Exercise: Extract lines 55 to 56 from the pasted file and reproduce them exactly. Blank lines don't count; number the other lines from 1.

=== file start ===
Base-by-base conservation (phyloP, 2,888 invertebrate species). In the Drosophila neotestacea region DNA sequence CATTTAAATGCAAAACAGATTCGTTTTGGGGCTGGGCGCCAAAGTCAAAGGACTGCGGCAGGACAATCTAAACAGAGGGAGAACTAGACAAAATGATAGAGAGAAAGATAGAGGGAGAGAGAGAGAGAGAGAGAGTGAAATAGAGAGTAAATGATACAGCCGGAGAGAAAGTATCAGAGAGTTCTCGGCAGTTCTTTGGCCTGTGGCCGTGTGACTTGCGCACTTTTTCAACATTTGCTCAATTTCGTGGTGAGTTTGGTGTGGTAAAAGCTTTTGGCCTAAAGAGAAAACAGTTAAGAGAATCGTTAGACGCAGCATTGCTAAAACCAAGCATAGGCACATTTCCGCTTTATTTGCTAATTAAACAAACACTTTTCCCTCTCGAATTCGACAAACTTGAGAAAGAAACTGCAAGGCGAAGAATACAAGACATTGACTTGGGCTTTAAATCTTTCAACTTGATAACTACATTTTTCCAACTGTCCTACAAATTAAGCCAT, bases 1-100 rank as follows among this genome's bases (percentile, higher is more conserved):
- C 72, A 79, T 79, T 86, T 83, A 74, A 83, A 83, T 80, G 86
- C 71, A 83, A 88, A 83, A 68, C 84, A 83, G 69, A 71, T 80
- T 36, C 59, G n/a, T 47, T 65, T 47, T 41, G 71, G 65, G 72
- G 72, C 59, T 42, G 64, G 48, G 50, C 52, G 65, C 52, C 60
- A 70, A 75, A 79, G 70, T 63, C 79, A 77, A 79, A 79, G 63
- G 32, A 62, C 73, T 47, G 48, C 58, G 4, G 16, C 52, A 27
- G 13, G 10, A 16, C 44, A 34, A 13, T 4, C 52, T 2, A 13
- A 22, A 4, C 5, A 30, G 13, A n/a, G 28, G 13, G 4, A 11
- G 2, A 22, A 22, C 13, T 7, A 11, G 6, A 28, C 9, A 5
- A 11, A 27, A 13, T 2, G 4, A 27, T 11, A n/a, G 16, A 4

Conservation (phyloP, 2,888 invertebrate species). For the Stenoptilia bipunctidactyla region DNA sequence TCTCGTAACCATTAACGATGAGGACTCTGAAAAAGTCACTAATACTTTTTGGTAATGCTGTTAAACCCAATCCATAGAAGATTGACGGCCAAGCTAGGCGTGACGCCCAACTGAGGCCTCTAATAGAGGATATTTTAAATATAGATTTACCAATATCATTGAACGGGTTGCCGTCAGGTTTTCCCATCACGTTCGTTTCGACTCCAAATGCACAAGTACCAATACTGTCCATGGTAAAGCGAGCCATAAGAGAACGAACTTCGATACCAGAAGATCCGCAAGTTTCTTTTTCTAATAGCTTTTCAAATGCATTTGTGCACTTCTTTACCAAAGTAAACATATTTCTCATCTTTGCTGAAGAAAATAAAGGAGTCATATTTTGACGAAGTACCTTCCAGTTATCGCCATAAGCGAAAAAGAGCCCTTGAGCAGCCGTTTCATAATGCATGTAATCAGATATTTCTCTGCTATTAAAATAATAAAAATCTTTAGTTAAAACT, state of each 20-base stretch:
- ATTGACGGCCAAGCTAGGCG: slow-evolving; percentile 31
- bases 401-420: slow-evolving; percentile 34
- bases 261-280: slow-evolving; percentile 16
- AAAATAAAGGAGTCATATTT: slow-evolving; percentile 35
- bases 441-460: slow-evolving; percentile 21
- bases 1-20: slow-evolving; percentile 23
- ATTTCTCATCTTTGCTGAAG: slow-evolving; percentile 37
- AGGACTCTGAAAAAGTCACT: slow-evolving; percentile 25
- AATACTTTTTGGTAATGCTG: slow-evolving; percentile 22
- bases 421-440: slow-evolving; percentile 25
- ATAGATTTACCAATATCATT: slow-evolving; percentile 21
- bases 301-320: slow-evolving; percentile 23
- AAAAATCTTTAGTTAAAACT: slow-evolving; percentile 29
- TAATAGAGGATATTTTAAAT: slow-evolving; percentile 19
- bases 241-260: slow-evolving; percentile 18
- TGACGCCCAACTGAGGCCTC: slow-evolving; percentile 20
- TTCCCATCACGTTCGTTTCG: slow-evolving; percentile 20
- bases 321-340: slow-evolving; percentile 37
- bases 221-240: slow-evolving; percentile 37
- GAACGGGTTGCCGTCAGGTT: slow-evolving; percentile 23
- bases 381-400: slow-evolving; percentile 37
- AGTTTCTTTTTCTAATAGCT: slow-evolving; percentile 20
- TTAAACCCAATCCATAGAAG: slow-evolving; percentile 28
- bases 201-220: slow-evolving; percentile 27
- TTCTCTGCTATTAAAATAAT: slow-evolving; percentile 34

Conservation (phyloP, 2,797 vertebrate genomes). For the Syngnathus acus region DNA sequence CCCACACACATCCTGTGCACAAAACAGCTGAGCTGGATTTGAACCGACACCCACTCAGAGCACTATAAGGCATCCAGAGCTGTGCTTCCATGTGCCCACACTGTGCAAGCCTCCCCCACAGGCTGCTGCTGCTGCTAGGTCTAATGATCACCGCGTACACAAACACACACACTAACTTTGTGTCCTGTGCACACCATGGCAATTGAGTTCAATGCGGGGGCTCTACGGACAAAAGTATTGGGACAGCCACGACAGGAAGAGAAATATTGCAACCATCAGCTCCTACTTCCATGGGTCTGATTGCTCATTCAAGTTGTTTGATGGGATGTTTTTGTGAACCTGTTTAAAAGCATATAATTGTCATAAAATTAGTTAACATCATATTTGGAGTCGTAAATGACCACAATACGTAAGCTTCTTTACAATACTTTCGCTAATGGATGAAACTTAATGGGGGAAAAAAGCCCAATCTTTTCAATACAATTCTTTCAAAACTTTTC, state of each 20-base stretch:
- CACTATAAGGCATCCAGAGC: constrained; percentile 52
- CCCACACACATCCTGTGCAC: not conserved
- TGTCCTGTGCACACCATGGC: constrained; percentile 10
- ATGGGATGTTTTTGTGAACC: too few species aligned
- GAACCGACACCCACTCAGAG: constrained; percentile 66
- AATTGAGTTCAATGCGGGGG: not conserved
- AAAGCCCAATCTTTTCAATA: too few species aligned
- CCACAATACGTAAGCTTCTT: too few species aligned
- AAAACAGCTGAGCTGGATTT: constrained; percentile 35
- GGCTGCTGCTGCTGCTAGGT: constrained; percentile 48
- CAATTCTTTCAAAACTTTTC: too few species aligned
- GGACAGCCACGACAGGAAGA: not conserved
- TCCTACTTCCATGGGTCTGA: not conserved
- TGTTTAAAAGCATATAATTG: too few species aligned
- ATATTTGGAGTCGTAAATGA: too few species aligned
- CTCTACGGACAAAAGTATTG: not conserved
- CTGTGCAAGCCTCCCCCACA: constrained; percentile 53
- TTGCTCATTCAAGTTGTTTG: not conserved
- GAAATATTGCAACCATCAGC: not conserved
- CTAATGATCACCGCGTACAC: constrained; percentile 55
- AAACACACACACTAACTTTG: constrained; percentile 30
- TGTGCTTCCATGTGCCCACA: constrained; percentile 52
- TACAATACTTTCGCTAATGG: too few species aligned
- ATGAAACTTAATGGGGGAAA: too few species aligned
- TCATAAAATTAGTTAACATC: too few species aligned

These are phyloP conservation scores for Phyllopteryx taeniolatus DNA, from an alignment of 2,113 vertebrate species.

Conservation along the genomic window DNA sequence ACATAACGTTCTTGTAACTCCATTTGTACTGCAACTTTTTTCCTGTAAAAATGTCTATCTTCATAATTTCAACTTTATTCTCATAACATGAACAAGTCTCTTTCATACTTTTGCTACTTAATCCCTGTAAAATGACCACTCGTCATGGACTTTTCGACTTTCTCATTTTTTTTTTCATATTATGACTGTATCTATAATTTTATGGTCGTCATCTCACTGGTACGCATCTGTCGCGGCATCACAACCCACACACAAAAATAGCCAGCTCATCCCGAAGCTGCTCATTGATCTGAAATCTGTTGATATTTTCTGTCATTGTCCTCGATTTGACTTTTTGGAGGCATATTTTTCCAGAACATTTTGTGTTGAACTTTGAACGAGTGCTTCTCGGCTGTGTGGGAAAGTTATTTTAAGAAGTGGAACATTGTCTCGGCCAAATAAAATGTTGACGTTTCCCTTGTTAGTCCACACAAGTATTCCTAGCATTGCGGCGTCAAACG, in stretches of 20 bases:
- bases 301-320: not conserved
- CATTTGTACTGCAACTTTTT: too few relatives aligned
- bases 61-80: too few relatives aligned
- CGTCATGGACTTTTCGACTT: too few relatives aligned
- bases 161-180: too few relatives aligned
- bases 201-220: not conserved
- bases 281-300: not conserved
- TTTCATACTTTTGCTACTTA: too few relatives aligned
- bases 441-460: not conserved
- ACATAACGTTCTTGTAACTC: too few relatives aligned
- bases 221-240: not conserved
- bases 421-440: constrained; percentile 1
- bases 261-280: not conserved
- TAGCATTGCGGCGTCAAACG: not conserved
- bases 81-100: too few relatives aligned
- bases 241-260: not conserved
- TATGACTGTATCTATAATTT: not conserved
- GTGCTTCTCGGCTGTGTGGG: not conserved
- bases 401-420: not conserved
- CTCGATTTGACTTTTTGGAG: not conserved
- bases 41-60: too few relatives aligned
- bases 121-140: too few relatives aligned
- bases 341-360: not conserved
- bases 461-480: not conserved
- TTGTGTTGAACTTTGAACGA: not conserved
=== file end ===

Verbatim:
- CTGTGCAAGCCTCCCCCACA: constrained; percentile 53
- TTGCTCATTCAAGTTGTTTG: not conserved